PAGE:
It is important to compare the methods used in pedometer studies conducted in different nations. Most studies used random sampling techniques, which involved selection of a random sample of telephone numbers for the initial contact. Beyond that, variation existed in how members of a household were selected. In Western Australia, for example, they interviewed the person in the house who had the most recent birthday and was at least 18 years of age. In Japan, 5000 households were sampled, including 15,000 participants. (Thus, multiple individuals in some Japanese households were sampled). In the present study, the participants were members of an online panel, who agreed to participate in a survey. Thus, it is possible that there was some selection bias in our study but we attempted to control for this by weighting the data to reflect the entire United States population, according to key demographic variables.
In all of the pedometer studies, participants were given a pedometer, instruction sheet, and step diary to record their data. They were given instruction on proper placement of the pedometer and told to wear the pedometer during all waking hours. In Australia and the present study, pedometers and accompanying materials were sent out through the mail, whereas in the Swiss and Japanese studies, a physical examination was conducted and the pedometer was handed out in person. The present study used a 2-day sampling period, whereas Australia and Switzerland used a 7-day sampling period and Japan used a 1-day sampling period. In cases where the primary intent is to measure steps per day of the population, rather than individuals, we believe that 1–2 days is adequate. The time of year when data were collected also varied. In Australia, data were collected during November and December, while in Japan they were collected in November, and in Switzerland they were collected during May and June. The present study also collected pedometer data in May and June. Despite some inconsistencies, it is still possible to obtain a rough estimate of walking behaviors in different countries by using data from pedometer surveys.
In the present study, the people we examined took fewer steps per day than those in other developed nations with similar, high levels of income and standards of living. This may partially explain why the prevalence of obesity in the U.S. is higher than in other countries. Based on self-reported height and weight, the prevalence of obesity in U.S. adults was 23.9% in 2002 (1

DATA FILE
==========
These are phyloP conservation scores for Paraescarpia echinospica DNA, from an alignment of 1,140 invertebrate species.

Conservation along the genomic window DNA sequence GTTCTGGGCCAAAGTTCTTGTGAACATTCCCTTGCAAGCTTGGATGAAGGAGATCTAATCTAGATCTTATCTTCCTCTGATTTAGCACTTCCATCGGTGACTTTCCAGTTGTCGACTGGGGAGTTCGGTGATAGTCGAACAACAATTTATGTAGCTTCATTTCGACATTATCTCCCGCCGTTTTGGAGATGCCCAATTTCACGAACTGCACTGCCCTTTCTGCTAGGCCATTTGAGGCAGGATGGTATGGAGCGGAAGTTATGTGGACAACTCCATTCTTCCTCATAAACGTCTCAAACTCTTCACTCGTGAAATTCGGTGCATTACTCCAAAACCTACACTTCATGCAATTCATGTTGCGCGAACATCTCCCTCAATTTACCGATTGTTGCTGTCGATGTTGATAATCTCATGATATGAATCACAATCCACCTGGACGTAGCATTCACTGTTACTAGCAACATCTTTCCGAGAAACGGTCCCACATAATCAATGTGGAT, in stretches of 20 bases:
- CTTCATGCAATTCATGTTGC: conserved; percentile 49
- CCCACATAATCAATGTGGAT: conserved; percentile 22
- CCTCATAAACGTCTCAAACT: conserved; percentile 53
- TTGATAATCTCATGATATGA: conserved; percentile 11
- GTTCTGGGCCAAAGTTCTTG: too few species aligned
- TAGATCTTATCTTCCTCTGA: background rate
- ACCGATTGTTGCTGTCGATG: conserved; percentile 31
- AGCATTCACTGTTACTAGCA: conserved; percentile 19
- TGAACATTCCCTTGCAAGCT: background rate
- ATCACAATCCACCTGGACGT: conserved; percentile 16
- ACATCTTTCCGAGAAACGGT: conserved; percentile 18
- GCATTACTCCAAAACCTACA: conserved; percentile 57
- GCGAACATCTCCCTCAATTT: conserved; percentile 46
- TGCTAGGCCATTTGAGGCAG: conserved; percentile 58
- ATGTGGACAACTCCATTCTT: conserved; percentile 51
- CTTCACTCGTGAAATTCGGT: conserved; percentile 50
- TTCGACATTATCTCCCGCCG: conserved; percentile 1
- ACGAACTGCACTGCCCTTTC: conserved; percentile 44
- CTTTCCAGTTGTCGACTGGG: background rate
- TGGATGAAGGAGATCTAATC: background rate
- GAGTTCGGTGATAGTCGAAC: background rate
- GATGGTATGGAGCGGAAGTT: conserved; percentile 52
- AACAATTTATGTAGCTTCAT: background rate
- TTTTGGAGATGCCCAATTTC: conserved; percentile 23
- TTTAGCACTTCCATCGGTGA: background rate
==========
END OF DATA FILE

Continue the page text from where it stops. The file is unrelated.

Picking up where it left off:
). By comparison, Australia had an obesity rate of 16% in 2001 (5
), Switzerland had an obesity rate of 8% in 2002 (9
), and Japan had an obesity rate of 3% in 2000 (33
). (In all of these studies, obesity was defined as a body mass index (BMI) ≥ 30 kg·
and BMI was computed from self-reported height and weight.) Switzerland and Japan both have much higher rates of transportation-related walking compared to the U.S. (1
), which contributes the difference in daily step counts. In Australia, car use is almost as prevalent as in the U.S. (1
), which might suggest that many of their steps are coming from leisure-time, household, or occupational activity.
Obese Individuals are Particularly Inactive
We found that pedometer-measured physical activity is lower in obese individuals. In this study, obese individuals accumulated about 1500 fewer steps per day than those who were neither overweight nor obese. This is consistent with previous studies reporting an inverse relation between steps per day and adiposity (12
). Regardless of whether a low level of physical activity is a cause or a result of obesity, this is a real concern. Low levels of physical activity can contribute to the continuation of obesity and decreased levels of physical activity are known to be associated with increased risk of obesity, hypertension, diabetes, heart disease, some cancers, and other chronic illnesses (22
Walking to Prevent Weight Gain in U.S. Adults
Given the observed differences in physical activity between those who are obese and those who are at a healthy weight, promoting walking may be a reasonable strategy to prevent weight gain in the population. The median weight gain in U.S. adults is 1.8 lbs (or 0.8 kg) per year (13
), and this type of “creeping weight gain” is a serious problem. The accelerating rate of obesity will present a major challenge to the health care industry in the decades to come. Thus, immediate steps are needed to slow the rate of weight gain, and ultimately to reverse it.
America On the Move advocates a simple approach for prevention of weight gain in individuals (32